ESAU GROVES, a highly respected resident of Mt. Hope Township, is a native
of Washington County, Ind., and was born Nov. 7, 1818. His father, Peter Groves, was of German birth and parentage
and was left an orphan at an early age. When twelve years of age he accompanied his two older brothers to America,
and they located in South Carolina, where young Peter commenced the battle of life, working by the day and month
at whatever his hands could find to do. After a few years he went into North Carolina, and afterward, when a young
man, to Kentucky, where he married, and thence, with his bride, removed to the Territory of Indiana and was one
of the pioneers of Washington County. There he purchased a tract of timber land, built a log house, and commenced
to open up a farm. In 1833 he sold out and removed to Clinton County, Ind., where he improved another farm which
was originally part timber and part prairie. Upon his arrival there, Indians were still numerous and white men
few. After five years he removed overland to Western Missouri, the journey being made with ox-teams. He was accompanied
by his wife and five children, and they carried their household goods and cooking utensils, and lived after the
manner of the early emigrants. He then located in Livingston County, upon a tract of wild land eight miles from
any settlement, and followed the same routine which he had experienced in Washington and Clinton Counties, Ind.
Upon this latter farm he lived until 1846, and then, selling out, removed to the eastern part of Missouri, where
he spent the remainder of his days. After the death of Peter Groves, his widow, with her two sons, one daughter
and a granddaughter, started across the plains to Oregon. One son, Elijah, and the granddaughter were the only
ones who lived to reach their destination. The remainder died and were buried on the plains.
The mother of our subject, before her marriage, was Miss Nancy Humphreys, and she was a native of Germany. She became the mother of twelve children, of whom Esau of this sketch is the only one known to be living. He spent the first fifteen years of his life in his native county and accompanied his parents in their subsequent removals. In July, 1840, he came into McLean County, poor in pocket and without friends and acquaintances. He employed himself at whatever his hands could find to do, and by a straightforward and honest life soon found friends and became prosperous in his labors and undertakings. The farm which he now owns and occupies and which he obtained by his own industry was entered for him at the land sales at Springfield in June, 1852, and he took possession of it in August of the same year. The first improvement was a small frame building in which the family lived for a few years. In 1875 he erected his present comfortable and convenient dwelling, and now has the entire quarter section under a good state of cultivation, with a good barn and all necessary out-buildings. Mr. and Mrs. G. together own 240 acres, all improved and valuable.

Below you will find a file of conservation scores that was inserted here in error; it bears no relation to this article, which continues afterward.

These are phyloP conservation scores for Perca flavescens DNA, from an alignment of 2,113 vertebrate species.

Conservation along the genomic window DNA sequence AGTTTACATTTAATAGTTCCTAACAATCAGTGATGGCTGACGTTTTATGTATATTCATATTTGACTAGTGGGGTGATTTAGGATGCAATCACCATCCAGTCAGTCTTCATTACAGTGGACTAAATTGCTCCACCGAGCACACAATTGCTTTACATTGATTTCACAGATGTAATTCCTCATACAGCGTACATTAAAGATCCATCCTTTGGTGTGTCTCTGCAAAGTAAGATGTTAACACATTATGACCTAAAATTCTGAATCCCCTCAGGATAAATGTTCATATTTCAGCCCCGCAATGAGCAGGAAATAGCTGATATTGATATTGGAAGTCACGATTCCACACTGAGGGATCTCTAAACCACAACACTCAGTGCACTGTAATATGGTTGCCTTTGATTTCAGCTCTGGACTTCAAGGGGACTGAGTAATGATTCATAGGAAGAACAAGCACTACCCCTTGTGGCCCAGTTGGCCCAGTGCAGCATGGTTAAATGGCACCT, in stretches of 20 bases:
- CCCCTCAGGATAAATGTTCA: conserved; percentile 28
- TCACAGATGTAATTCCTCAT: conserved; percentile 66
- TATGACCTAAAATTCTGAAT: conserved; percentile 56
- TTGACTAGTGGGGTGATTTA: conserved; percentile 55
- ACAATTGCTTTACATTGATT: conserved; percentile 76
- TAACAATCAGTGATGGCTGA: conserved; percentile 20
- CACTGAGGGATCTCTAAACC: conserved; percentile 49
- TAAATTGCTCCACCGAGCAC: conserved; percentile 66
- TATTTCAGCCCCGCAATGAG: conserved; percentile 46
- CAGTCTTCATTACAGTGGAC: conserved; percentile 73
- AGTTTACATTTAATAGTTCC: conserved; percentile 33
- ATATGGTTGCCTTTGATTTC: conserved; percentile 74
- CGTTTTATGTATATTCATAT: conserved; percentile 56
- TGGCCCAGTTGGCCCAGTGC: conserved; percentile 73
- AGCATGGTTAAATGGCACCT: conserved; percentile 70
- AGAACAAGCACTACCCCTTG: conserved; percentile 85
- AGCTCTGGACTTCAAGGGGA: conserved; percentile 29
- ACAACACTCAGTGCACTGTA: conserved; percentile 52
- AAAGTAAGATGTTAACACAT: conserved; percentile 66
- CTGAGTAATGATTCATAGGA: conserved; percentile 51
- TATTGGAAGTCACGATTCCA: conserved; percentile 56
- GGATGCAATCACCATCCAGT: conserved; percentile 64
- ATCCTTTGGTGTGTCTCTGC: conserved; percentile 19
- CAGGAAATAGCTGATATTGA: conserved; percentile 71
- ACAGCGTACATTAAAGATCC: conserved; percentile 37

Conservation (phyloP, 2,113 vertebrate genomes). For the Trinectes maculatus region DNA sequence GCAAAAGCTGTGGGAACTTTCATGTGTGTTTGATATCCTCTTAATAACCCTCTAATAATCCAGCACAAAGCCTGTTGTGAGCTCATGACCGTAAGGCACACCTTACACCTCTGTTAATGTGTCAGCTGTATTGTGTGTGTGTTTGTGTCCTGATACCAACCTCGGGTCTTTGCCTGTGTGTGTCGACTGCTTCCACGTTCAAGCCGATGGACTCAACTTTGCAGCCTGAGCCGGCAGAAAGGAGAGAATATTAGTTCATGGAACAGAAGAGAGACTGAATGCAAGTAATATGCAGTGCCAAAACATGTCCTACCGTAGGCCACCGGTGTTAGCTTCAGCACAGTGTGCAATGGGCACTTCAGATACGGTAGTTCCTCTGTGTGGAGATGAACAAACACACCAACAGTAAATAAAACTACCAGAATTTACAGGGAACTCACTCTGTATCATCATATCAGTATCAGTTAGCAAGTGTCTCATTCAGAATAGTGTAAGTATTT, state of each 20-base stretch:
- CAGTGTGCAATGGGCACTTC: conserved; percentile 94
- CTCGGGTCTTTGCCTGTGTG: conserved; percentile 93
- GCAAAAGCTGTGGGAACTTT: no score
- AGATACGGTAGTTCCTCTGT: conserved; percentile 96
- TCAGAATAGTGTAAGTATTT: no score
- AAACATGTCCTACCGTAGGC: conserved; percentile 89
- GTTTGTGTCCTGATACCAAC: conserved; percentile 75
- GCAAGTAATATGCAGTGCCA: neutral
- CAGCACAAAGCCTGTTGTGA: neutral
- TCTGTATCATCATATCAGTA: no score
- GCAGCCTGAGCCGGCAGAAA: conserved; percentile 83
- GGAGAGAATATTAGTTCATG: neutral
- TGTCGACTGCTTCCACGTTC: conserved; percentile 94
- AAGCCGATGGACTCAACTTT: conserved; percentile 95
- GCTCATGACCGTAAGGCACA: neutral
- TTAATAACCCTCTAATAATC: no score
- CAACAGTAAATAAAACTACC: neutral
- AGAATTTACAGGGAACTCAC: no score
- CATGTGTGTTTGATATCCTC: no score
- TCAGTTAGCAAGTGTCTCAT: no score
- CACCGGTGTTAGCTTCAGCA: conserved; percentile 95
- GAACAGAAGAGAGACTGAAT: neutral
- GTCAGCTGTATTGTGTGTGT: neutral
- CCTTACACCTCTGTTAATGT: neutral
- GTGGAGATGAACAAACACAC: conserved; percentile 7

Mr. Groves was married in this county, Feb. 8, 1848, to Miss Mary Stubblefield. Mrs. G. is a native of Fayette County, Ohio, born Dec. 24, 1818, and is the second daughter of Robert and Sarah (Funk) Stubblefield. (See sketch of John Stubblefield). They have one child only, a daughter, Sarah Frances, who is now the wife of John Reidle, and lives on the old homestead. Our subject and his wife became connected with the Methodist Episcopal Church in their youth, with which faith they still hold fellowship, and by their upright lives have adorned their profession and secured the esteem and confidence of a large circle of friends.
Portrait and biographical album of McLean County, Ill. : containing full page portraits and biographical sketches of prominent and representative citizens of the county, together with portraits and biographies of all the governors of Illinois, and of the presidents of the United States. (Chicago: Chapman Brothers, 1887), 743. Transcribed by Judy Rosella Edwards.